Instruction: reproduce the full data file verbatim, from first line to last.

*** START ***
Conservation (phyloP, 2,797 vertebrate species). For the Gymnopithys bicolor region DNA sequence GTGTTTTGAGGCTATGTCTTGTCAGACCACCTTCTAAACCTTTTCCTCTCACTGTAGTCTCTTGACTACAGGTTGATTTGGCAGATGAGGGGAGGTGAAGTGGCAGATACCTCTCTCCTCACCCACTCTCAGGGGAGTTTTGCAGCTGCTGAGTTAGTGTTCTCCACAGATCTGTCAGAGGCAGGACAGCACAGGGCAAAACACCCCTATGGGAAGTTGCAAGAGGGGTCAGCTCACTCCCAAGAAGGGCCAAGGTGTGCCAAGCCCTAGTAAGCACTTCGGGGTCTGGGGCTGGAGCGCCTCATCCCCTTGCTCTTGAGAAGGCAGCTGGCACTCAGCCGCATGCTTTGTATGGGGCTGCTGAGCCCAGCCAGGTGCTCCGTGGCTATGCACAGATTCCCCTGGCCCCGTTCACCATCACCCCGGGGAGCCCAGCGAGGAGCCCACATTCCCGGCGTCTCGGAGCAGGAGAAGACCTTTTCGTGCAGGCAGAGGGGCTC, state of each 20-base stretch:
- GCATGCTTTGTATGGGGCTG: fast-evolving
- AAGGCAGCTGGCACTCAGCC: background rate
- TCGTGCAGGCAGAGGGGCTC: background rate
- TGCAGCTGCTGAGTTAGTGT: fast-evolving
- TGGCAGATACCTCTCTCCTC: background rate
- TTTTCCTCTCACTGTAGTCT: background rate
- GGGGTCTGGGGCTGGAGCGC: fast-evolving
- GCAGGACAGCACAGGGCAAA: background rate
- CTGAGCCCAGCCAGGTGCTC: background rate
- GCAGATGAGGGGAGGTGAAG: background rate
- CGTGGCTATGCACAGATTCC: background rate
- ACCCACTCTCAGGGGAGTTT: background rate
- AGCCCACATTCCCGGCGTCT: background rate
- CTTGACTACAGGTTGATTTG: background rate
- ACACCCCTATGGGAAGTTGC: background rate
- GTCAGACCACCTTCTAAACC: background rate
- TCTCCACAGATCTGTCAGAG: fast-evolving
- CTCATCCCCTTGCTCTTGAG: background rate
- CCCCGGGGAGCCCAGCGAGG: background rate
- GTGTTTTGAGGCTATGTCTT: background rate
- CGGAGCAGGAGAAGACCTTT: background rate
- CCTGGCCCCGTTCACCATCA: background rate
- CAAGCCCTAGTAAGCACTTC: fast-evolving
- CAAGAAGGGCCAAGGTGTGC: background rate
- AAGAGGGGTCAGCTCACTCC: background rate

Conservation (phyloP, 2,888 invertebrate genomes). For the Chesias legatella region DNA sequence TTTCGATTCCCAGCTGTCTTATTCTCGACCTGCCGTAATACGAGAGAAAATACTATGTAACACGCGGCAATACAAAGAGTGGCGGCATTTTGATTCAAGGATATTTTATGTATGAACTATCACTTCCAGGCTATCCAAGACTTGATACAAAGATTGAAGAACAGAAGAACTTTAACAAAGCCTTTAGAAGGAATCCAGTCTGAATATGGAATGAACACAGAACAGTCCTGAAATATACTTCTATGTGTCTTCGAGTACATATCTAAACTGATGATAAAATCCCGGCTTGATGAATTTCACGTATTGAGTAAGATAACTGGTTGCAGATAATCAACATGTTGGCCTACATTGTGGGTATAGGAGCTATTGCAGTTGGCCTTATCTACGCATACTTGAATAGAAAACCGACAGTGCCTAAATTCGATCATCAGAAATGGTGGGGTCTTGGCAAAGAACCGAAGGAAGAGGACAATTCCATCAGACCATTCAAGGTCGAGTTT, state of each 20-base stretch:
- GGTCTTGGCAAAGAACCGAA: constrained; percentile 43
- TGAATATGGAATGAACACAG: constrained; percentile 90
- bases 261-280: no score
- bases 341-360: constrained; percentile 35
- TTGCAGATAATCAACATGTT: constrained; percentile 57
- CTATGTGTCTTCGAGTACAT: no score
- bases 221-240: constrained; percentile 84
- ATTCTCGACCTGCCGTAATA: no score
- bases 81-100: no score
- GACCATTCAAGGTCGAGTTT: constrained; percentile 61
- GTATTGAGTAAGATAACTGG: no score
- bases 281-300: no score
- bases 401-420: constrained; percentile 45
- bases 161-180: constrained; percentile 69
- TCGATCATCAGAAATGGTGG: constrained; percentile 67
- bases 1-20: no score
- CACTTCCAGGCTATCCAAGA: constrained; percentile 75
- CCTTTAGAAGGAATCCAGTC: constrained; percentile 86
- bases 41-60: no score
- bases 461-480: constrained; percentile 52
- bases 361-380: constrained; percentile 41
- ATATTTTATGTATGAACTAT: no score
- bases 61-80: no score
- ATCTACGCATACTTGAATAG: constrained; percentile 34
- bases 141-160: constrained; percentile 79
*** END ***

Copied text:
Conservation (phyloP, 2,797 vertebrate species). For the Gymnopithys bicolor region DNA sequence GTGTTTTGAGGCTATGTCTTGTCAGACCACCTTCTAAACCTTTTCCTCTCACTGTAGTCTCTTGACTACAGGTTGATTTGGCAGATGAGGGGAGGTGAAGTGGCAGATACCTCTCTCCTCACCCACTCTCAGGGGAGTTTTGCAGCTGCTGAGTTAGTGTTCTCCACAGATCTGTCAGAGGCAGGACAGCACAGGGCAAAACACCCCTATGGGAAGTTGCAAGAGGGGTCAGCTCACTCCCAAGAAGGGCCAAGGTGTGCCAAGCCCTAGTAAGCACTTCGGGGTCTGGGGCTGGAGCGCCTCATCCCCTTGCTCTTGAGAAGGCAGCTGGCACTCAGCCGCATGCTTTGTATGGGGCTGCTGAGCCCAGCCAGGTGCTCCGTGGCTATGCACAGATTCCCCTGGCCCCGTTCACCATCACCCCGGGGAGCCCAGCGAGGAGCCCACATTCCCGGCGTCTCGGAGCAGGAGAAGACCTTTTCGTGCAGGCAGAGGGGCTC, state of each 20-base stretch:
- GCATGCTTTGTATGGGGCTG: fast-evolving
- AAGGCAGCTGGCACTCAGCC: background rate
- TCGTGCAGGCAGAGGGGCTC: background rate
- TGCAGCTGCTGAGTTAGTGT: fast-evolving
- TGGCAGATACCTCTCTCCTC: background rate
- TTTTCCTCTCACTGTAGTCT: background rate
- GGGGTCTGGGGCTGGAGCGC: fast-evolving
- GCAGGACAGCACAGGGCAAA: background rate
- CTGAGCCCAGCCAGGTGCTC: background rate
- GCAGATGAGGGGAGGTGAAG: background rate
- CGTGGCTATGCACAGATTCC: background rate
- ACCCACTCTCAGGGGAGTTT: background rate
- AGCCCACATTCCCGGCGTCT: background rate
- CTTGACTACAGGTTGATTTG: background rate
- ACACCCCTATGGGAAGTTGC: background rate
- GTCAGACCACCTTCTAAACC: background rate
- TCTCCACAGATCTGTCAGAG: fast-evolving
- CTCATCCCCTTGCTCTTGAG: background rate
- CCCCGGGGAGCCCAGCGAGG: background rate
- GTGTTTTGAGGCTATGTCTT: background rate
- CGGAGCAGGAGAAGACCTTT: background rate
- CCTGGCCCCGTTCACCATCA: background rate
- CAAGCCCTAGTAAGCACTTC: fast-evolving
- CAAGAAGGGCCAAGGTGTGC: background rate
- AAGAGGGGTCAGCTCACTCC: background rate

Conservation (phyloP, 2,888 invertebrate genomes). For the Chesias legatella region DNA sequence TTTCGATTCCCAGCTGTCTTATTCTCGACCTGCCGTAATACGAGAGAAAATACTATGTAACACGCGGCAATACAAAGAGTGGCGGCATTTTGATTCAAGGATATTTTATGTATGAACTATCACTTCCAGGCTATCCAAGACTTGATACAAAGATTGAAGAACAGAAGAACTTTAACAAAGCCTTTAGAAGGAATCCAGTCTGAATATGGAATGAACACAGAACAGTCCTGAAATATACTTCTATGTGTCTTCGAGTACATATCTAAACTGATGATAAAATCCCGGCTTGATGAATTTCACGTATTGAGTAAGATAACTGGTTGCAGATAATCAACATGTTGGCCTACATTGTGGGTATAGGAGCTATTGCAGTTGGCCTTATCTACGCATACTTGAATAGAAAACCGACAGTGCCTAAATTCGATCATCAGAAATGGTGGGGTCTTGGCAAAGAACCGAAGGAAGAGGACAATTCCATCAGACCATTCAAGGTCGAGTTT, state of each 20-base stretch:
- GGTCTTGGCAAAGAACCGAA: constrained; percentile 43
- TGAATATGGAATGAACACAG: constrained; percentile 90
- bases 261-280: no score
- bases 341-360: constrained; percentile 35
- TTGCAGATAATCAACATGTT: constrained; percentile 57
- CTATGTGTCTTCGAGTACAT: no score
- bases 221-240: constrained; percentile 84
- ATTCTCGACCTGCCGTAATA: no score
- bases 81-100: no score
- GACCATTCAAGGTCGAGTTT: constrained; percentile 61
- GTATTGAGTAAGATAACTGG: no score
- bases 281-300: no score
- bases 401-420: constrained; percentile 45
- bases 161-180: constrained; percentile 69
- TCGATCATCAGAAATGGTGG: constrained; percentile 67
- bases 1-20: no score
- CACTTCCAGGCTATCCAAGA: constrained; percentile 75
- CCTTTAGAAGGAATCCAGTC: constrained; percentile 86
- bases 41-60: no score
- bases 461-480: constrained; percentile 52
- bases 361-380: constrained; percentile 41
- ATATTTTATGTATGAACTAT: no score
- bases 61-80: no score
- ATCTACGCATACTTGAATAG: constrained; percentile 34
- bases 141-160: constrained; percentile 79